Institute of Electrical and Electronic Engineers (IEEE)
2009 Proceedings of the 55th IEEE Holm Conference on Electrical Contacts
This paper reports on an improved analytic model for predicting micro-contact resistance needed for designing microelectro-mechanical systems (MEMS) switches. The original model had two primary considerations: 1) contact material deformation (i.e. elastic, plastic, or elastic-plastic) and 2) effective contact area radius. The model also assumed that individual aspots were close together and that their interactions were dependent on each other which led to using the single effective aspot contact area model. This single effective area model was used to determine specific electron transport regions (i.e. ballistic, quasi-ballistic, or diffusive) by comparing the effective radius and the mean free path of an electron. Using this model required that micro-switch contact materials be deposited, during device fabrication, with processes ensuring low surface roughness values (i.e. sputtered films). Sputtered thin film electric contacts, however, do not behave like bulk materials and the effects of thin film contacts and spreading resistance must be considered. The improved micro-contact resistance model accounts for the two primary considerations above, as well as, using thin film, sputtered, electric contacts.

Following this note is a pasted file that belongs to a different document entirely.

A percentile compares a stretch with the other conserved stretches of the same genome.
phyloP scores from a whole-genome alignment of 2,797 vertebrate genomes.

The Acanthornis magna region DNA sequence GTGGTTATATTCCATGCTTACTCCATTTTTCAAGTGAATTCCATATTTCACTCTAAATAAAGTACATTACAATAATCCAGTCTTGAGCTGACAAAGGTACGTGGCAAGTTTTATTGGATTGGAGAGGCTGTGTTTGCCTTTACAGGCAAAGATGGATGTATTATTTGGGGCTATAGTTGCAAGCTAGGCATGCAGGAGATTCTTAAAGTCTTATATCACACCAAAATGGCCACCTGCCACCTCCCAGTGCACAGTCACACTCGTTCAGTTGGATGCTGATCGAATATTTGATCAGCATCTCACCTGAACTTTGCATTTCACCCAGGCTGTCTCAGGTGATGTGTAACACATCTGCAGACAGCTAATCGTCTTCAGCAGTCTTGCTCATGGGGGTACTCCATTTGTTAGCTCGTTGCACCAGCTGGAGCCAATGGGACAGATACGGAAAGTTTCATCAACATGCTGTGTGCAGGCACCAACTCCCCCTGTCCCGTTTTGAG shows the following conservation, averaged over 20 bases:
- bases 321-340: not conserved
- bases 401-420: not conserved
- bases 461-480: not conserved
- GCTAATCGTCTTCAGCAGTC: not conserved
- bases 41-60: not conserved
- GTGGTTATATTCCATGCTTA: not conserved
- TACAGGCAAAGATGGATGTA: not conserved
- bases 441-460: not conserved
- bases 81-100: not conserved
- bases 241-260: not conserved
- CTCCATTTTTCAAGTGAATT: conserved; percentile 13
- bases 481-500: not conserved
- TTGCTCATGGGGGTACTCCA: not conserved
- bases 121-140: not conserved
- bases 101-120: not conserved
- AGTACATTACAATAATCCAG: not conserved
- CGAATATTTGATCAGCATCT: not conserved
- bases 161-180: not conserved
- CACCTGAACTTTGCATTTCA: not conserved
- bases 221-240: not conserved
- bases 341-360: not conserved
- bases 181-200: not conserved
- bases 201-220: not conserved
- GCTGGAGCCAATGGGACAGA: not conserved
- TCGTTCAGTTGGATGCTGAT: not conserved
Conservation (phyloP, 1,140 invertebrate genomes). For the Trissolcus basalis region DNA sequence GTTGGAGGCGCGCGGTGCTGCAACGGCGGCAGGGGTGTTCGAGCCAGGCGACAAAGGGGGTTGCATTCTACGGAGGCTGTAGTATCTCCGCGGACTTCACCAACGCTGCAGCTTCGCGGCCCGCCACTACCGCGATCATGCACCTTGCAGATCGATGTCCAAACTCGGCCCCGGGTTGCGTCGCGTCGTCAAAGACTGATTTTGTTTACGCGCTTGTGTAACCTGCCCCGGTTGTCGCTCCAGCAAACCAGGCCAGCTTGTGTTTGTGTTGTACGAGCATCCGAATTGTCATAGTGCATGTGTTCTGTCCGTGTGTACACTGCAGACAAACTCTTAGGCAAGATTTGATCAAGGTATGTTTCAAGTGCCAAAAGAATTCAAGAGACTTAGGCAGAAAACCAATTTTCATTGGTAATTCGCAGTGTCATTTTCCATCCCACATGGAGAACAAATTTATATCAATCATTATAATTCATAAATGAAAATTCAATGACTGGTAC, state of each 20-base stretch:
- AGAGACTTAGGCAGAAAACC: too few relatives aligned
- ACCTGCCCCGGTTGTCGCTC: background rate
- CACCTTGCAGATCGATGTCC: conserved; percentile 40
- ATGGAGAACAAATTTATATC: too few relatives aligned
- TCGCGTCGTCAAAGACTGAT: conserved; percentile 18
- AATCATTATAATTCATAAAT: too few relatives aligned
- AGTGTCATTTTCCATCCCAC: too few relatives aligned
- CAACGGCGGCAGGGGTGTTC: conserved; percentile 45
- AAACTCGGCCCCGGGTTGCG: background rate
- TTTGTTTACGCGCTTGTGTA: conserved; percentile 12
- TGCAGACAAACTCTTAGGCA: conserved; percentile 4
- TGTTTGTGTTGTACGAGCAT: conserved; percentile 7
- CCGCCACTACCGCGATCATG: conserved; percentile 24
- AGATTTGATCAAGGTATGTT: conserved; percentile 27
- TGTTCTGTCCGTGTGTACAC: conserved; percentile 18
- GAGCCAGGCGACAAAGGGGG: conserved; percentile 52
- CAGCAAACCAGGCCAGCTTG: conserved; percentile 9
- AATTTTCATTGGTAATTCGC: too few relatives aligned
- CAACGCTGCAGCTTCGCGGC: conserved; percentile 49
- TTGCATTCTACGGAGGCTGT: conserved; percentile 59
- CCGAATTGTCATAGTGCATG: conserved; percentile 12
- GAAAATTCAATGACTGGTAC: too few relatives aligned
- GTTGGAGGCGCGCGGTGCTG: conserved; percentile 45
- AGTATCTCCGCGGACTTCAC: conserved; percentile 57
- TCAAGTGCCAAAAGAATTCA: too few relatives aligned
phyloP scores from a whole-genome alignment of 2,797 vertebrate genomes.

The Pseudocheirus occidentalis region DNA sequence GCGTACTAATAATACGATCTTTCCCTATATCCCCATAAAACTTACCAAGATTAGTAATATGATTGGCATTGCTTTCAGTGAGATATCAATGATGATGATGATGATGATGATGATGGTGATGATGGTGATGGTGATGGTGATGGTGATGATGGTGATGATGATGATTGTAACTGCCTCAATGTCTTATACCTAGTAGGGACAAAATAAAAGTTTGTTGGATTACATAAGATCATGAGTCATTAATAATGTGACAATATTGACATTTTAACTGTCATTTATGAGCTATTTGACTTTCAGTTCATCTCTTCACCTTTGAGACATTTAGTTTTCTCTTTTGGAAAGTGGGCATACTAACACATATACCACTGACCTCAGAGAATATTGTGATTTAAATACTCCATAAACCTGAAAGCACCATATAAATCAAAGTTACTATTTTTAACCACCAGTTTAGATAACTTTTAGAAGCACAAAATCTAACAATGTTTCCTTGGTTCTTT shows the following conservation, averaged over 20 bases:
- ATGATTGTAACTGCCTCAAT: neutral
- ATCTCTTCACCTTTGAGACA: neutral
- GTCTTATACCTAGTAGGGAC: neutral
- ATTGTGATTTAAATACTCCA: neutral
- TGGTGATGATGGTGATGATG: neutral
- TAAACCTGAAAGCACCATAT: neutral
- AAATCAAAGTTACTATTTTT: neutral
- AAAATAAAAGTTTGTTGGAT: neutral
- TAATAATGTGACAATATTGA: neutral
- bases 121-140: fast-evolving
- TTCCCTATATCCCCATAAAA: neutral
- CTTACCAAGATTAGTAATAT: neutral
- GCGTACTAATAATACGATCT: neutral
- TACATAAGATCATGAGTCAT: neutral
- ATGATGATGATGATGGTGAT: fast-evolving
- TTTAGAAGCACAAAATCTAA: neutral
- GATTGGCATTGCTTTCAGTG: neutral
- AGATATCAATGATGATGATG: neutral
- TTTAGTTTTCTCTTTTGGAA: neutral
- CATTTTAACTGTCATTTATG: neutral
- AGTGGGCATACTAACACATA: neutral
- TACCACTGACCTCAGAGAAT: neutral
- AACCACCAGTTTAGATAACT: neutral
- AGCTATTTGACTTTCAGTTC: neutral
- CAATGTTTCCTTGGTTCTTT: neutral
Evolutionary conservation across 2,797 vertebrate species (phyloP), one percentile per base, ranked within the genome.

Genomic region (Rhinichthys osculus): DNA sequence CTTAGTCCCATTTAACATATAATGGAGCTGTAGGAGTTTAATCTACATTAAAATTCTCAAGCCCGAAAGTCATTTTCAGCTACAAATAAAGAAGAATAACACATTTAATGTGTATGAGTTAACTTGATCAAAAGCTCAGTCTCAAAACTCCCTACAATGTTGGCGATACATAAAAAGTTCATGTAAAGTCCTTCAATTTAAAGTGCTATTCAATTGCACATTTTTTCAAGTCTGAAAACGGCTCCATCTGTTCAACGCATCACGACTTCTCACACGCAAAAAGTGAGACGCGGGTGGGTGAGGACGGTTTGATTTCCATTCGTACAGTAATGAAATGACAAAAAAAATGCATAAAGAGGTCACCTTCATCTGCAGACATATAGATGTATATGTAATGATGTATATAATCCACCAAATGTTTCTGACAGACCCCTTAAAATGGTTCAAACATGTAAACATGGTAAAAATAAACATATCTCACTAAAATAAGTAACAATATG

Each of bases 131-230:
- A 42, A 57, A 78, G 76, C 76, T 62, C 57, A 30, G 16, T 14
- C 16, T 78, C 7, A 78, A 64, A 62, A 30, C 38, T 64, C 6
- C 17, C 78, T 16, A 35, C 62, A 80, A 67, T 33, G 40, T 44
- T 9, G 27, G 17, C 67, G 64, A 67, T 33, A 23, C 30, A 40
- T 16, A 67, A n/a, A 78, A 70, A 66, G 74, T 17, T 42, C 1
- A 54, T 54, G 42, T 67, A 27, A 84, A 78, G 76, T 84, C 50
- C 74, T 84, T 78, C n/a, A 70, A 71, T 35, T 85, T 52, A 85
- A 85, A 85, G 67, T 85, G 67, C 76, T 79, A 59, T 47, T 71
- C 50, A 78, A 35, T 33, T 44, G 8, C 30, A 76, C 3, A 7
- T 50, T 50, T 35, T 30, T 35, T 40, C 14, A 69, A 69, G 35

Coutu, Ronald A. Jr.; McBride, John W.; and Starman, Lavern A., "Improved Micro-Contact Resistance Model that Considers Material Deformation, Electron Transport and Thin Film Characteristics" (2009). Electrical and Computer Engineering Faculty Research and Publications. 425.